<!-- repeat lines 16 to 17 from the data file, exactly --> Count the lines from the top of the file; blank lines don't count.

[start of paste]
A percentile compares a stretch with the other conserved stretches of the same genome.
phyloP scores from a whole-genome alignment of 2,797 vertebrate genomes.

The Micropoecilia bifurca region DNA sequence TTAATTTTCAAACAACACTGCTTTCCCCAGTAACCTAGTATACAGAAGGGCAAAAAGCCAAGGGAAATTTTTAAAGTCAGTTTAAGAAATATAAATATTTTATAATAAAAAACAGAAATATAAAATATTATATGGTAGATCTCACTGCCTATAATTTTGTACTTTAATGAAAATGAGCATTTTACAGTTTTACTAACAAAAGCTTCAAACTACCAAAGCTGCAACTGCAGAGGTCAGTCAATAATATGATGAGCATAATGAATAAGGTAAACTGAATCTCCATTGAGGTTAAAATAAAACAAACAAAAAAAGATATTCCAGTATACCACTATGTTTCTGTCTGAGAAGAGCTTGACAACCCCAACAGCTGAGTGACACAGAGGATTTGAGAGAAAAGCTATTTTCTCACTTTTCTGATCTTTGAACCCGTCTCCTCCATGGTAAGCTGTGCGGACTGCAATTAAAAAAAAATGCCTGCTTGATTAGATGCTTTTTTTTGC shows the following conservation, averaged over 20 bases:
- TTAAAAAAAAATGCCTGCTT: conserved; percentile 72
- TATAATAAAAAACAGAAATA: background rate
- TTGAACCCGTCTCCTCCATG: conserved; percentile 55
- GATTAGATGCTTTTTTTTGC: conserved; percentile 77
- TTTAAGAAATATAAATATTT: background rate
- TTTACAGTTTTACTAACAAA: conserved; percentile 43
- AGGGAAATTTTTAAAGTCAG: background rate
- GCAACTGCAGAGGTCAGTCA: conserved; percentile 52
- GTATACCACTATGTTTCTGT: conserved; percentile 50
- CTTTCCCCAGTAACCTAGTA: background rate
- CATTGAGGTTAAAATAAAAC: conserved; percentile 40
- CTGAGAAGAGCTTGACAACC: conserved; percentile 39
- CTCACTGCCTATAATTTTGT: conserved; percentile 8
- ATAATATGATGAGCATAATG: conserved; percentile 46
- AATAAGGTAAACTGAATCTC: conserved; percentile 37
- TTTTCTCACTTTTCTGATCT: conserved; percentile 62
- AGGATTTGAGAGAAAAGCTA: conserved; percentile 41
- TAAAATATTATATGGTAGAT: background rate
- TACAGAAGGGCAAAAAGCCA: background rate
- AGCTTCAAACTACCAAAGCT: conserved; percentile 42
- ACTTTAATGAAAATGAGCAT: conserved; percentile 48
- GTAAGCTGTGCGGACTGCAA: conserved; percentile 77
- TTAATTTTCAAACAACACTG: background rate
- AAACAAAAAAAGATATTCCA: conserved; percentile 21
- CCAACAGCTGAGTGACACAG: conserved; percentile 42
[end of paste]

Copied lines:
- CTCACTGCCTATAATTTTGT: conserved; percentile 8
- ATAATATGATGAGCATAATG: conserved; percentile 46